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Concentrated and Confident in Value

Sep 13, 2006

Security Large Cap Value A Fund

  • AUM


  • Inception Date


  • Portfolio Holdings


  • Portfolio Turnover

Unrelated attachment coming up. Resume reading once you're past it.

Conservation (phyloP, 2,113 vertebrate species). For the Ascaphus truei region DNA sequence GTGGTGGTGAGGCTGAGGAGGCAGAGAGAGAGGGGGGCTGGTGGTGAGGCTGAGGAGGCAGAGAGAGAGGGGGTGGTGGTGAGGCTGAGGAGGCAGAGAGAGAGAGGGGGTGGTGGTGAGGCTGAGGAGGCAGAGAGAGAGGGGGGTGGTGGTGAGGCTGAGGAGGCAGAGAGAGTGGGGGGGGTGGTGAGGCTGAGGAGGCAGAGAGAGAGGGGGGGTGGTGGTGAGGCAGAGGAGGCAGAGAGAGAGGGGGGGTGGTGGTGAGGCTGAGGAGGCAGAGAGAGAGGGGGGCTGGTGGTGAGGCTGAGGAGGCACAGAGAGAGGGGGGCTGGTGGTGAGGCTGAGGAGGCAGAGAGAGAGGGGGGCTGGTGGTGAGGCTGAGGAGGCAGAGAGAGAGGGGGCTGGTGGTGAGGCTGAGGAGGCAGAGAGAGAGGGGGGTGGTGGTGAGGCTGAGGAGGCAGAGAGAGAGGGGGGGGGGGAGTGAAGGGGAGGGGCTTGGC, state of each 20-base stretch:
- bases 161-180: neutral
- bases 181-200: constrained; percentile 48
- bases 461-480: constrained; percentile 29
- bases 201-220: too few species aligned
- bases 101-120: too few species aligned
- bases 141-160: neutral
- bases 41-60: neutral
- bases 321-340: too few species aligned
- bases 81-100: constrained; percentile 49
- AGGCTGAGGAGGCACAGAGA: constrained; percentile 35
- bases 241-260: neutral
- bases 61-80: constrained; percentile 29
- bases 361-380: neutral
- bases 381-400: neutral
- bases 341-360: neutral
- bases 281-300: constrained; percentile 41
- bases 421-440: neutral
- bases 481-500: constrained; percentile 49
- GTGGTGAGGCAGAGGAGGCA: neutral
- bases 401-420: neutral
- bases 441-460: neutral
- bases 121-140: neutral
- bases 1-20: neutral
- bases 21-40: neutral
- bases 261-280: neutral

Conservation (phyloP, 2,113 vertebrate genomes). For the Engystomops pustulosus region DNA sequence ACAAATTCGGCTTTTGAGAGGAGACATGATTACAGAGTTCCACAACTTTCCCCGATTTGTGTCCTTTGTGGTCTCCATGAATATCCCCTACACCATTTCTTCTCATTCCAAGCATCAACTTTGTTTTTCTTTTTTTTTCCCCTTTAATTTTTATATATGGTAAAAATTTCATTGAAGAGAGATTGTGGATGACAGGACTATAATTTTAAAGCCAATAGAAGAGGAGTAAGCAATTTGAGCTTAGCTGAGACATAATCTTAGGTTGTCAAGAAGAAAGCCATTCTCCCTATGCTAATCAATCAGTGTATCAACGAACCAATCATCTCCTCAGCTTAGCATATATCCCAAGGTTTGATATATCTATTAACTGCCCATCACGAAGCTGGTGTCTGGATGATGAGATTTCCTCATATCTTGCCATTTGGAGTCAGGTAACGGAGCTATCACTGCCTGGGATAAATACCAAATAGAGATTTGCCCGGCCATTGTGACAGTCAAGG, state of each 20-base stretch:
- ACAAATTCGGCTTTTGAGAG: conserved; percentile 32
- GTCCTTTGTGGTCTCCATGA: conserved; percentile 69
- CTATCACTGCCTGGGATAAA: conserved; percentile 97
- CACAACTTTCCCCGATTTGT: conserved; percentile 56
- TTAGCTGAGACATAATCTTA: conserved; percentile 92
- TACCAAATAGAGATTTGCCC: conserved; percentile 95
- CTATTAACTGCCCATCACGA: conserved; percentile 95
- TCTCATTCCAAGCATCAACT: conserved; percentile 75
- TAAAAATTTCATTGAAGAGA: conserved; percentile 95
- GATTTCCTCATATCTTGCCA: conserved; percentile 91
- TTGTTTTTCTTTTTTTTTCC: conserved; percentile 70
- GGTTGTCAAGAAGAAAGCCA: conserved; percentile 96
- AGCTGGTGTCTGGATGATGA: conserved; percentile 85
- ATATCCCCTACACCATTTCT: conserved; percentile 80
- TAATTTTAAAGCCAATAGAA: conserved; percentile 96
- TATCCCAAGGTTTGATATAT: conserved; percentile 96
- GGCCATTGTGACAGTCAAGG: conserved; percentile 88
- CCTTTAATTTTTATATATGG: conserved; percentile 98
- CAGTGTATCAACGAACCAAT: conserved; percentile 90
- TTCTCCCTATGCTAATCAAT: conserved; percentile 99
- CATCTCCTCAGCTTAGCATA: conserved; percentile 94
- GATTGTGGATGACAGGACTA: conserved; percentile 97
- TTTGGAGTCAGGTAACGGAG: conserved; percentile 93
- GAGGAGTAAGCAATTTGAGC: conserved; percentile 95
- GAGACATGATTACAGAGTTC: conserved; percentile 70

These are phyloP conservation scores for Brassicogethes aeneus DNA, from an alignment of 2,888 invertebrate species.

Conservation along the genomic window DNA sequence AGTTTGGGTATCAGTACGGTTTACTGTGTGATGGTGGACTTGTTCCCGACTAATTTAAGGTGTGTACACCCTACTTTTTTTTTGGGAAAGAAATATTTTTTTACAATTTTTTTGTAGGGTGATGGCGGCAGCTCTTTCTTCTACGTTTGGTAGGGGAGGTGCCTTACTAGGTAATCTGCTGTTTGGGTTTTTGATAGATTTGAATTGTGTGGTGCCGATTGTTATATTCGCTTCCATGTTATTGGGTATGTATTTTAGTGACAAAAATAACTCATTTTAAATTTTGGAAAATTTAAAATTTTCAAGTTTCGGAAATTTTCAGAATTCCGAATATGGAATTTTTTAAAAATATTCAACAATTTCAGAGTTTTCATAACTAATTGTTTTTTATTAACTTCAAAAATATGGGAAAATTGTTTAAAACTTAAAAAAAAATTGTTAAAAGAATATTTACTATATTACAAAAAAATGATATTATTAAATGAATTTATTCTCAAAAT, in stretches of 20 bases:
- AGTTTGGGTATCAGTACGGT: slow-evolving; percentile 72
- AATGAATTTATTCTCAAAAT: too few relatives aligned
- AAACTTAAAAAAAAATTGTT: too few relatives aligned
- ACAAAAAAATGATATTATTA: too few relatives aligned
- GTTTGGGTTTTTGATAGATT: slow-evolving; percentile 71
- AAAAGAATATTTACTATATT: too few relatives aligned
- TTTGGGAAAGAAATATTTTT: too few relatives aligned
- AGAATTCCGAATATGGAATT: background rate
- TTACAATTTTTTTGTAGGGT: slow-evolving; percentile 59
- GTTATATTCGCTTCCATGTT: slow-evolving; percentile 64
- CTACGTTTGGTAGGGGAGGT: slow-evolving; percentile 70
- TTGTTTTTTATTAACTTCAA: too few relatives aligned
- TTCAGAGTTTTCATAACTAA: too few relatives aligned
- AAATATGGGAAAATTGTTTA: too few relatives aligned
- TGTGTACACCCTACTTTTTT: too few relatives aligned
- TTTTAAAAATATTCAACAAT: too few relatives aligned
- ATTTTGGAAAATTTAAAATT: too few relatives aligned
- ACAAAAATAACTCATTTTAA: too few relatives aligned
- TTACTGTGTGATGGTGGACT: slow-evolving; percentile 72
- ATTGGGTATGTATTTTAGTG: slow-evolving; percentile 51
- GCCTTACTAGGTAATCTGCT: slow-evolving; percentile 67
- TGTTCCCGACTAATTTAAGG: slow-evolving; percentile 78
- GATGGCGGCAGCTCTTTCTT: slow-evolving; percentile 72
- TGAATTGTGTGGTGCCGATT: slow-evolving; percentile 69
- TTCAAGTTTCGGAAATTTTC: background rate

Q:  What is the investment philosophy of the fund? A: There are three things we consider very important. First, valuation is critical to our investment decision. We look for ideas with a margin of safety. Second, we think about investment opportunities over the long-term. We are very patient and try to find companies that can improve over a three- to five-year horizon. We are trying to own a business rather than a stock, so this leads to fairly low turnover. Third, we develop a concentrated portfolio and are willing to take sizeable positions if the opportunities warrant. We are trying to make fewer but better decisions. For large-cap value, generally we own between 30 to 50 names. Q:  What is large cap from your perspective? A: We define large cap companies as having market capitalizations greater than $10 billion. The majority of our assets are in large capitalization stocks but the weighted average market cap for the portfolio has typically been below that of our benchmark, the Russell 1000 Value Index. Q:  What is the value that you’re seeking? A: We look at value using enterprise value divided by invested capital (EV/ IC) as the relevant metric. As of March 2006, the S&P 500 had a median EV/IC ratio of 2.1 times. We look for companies trading below that market median. Q:  How would you describe your investment strategy? A: Fundamental analysis and valuation analysis drive our efforts. We consider ourselves bottom-up, fundamental analysis driven investors. Through our fundamental analysis we’re trying to understand whether it’s a good business or not. If it’s not a good business today, we’re trying to determine if there is potential for improvement. We believe that good businesses are able to sustain or improve their pre-tax return on invested capital (ROIC) ratio over time. Our valuation analysis helps us understand whether this fundamental assessment is priced into the security today. We buy those companies where the market price does not reflect our expected value. We do this one company at a time. In assessing the business, we try to understand if a company has a sustainable competitive advantage. I think about it as a triangle with sustainable competitive advantage in the middle. The three sides of the triangle are management, resources and opportunities. For management, we’re trying to figure out if we understand the strategy of the management team. Do they have a history of creating shareholder value? Culturally, are they people you would want to work for? I firmly believe that the culture starts at the top and works its way down. For resources, we consider whether they have the financial resources in place to sustain the business and the human resources to execute the strategy. Regarding the industry opportunities, we consider how competitive the industry is, how the industry is growing, and does the company have any unique product or services to offer. In our valuation analysis, we use the fairly typical valuation metrics, but we’ve also created our own tool set. If you imagine a graph, on the Y-axis you put EV/IC and on the X axis you put pre-tax ROIC. The X-axis shows how good the company is because the better the company or their competitive advantage, the higher returns they generate. We are able to plot all the companies in the universe or industry. Historically the market has shown a relationship between these two variables. We are able to fit a curve through the plots. We draw a line straight across the current market median of 2.1 times and the universe below that line is the one we’re looking for – undervalued companies. This tool allows us to compare how the market values a company today and how they have valued it in the past by comparing it to the overall market and industry peers. New ideas typically trade at EV/IC levels where the market is not reflecting its current or future pretax ROIC. Q:  Do you tend to prefer companies that are below the market valuations? A: Yes. However, not every cheap stock is an attractive idea. The error in value investing is that some companies will never earn higher ROIC figures. Some of the firms here will never be able earn above their cost of capital. So we are looking for companies that are trading at attractive levels but have the opportunity to be a better company over the next 3-5 years. Q:  Modifying the book value of the mining, oil, or energy resource companies is a little tricky. How do you deal with that? A: We can fit some of those companies into our valuation framework, but for some industries it does not work. For those where it does not, we use more traditional metrics. We try to focus on companies in our circle of competence and we try to expand it over time. When we make a mistake, we always try to evaluate what we could have done better. For example, it’s amazing what some of the raw materials or the commodity companies have been able to do, and we’ve underperformed in that group because we don’t know that group as well. But we’ve made it up in other places. Q:  Do you put similar emphasis on valuation metrics such as free cash flow or is that less important than the EVIC? A: Free cash flow is one company lever that can influence a company’s ROIC. I can tell you what the free cash flow yield is on every name that we own or look at. At this point, we have not built the tool set around it, but we certainly think about it. Q:  How would you describe your research process? A: We have four sector-based analysts. Our analysts focus on the consumer discretionary and staples, healthcare; financials and utilities and energy and materials. My experience was analyzing technology at GE Asset Management. I also help on the industrials. Having sector specialists allows us to think outside the traditional Wall Street mindset. I’m thoroughly skeptical of Wall Street, partly because where they’re very short-term transaction driven, we’re long-term value driven. Q:  Generation of ideas can come from many places, including media reports, screening process or keeping up with trends. What’s your way? A: We use all three and a fourth one, networking with companies we know well. The networking part is about talking to various companies about them and about other companies. Not every management team is willing to do that, but the smaller the company, the more they might be willing to talk. Q:  Would the pharmaceutical industry have a better profile in your view? A: We still think about it from a valuation standpoint. The large-cap pharma names still have high ROIC levels. Aside from Johnson & Johnson, which is a different story, we don’t have any exposure to that group. Their EV/IC ratios have come down as their ROIC levels are decelerating. They’ve had all these branded drugs with patent protection that earn incredible returns, but they’ve been their own worst enemy. They’ve grown too large to repeat this growth and that is combined with losing patent exclusivity. Q:  How do you approach the construction of this concentrated portfolio? A: Our position sizes reflect our level of conviction. When you’re running 30 to 50 names, the weight per name is somewhere between 2% and 5%. The maximum position size is nothing greater than 10%. Anytime a sector is greater than 10%, we generally try to limit ourselves to 2 times that weight, and any time a sector is less than 10%, we don’t exceed 5 times that weight. From an industry standpoint we limit ourselves to no more than 25% in any industry. We make sure that we stay within the risk control parameters to manage a diversi- fied portfolio. Occasionally the markets give us opportunities. First Marblehead, the private student loan lender, is a perfect example. We were reviewing the company one day when news came about a transitory problem. It had already come down from $75 to the high $30s at that point. It was like a gift in terms of the hit that the stock took that day for something that didn’t matter from a long-term standpoint. First Marblehead’s competitive advantage is the TERI database which includes 18 years of underwriting data. This database, in our opinion, provides them the ability to underwrite student loans better than anyone. This is an example where we started with a fairly small position, and as our confidence has increased our position has grown. We just don’t believe the negative stories out there. Q:  Do you benchmark against any index? A: We use the Russell 1000 Value Index. Q:  What is your objective in terms of turnover? A: While we do not manage the fund with a specific target turnover in mind, we have over time ranged between 20% to 60%. There are some periods where we need to trade little, in other periods the market may reflect the opportunity we see more quickly. Q:  How would you describe your buy and sell discipline? A: In terms of sell discipline, we have three reasons. First we sell ‘if something dramatically changes’. Using First Marblehead as an example, such change could be if their advantage in underwriting student loans changes. That would be a pretty easy sell decision for us. Second, the more difficult one, is where the market fully reflects our valuation upside. And finally if we find a better opportunity in another name. Q:  What kind of risk do you perceive in terms of the portfolio, the sectors, or the security investments? How do you try to minimize that? A: This is not something that we create hard fast rules around, but we think about it in this context: if we had owned ideas in just one sector, for example, we could have substantial risk if the world changed dramatically. Therefore, we focus on selecting securities from a bottomup basis across all sectors. This tends to diversify the portfolio. And we tend to not limit where we can find value. You may have to look a little harder in certain places but this can diversify your overall portfolio risk.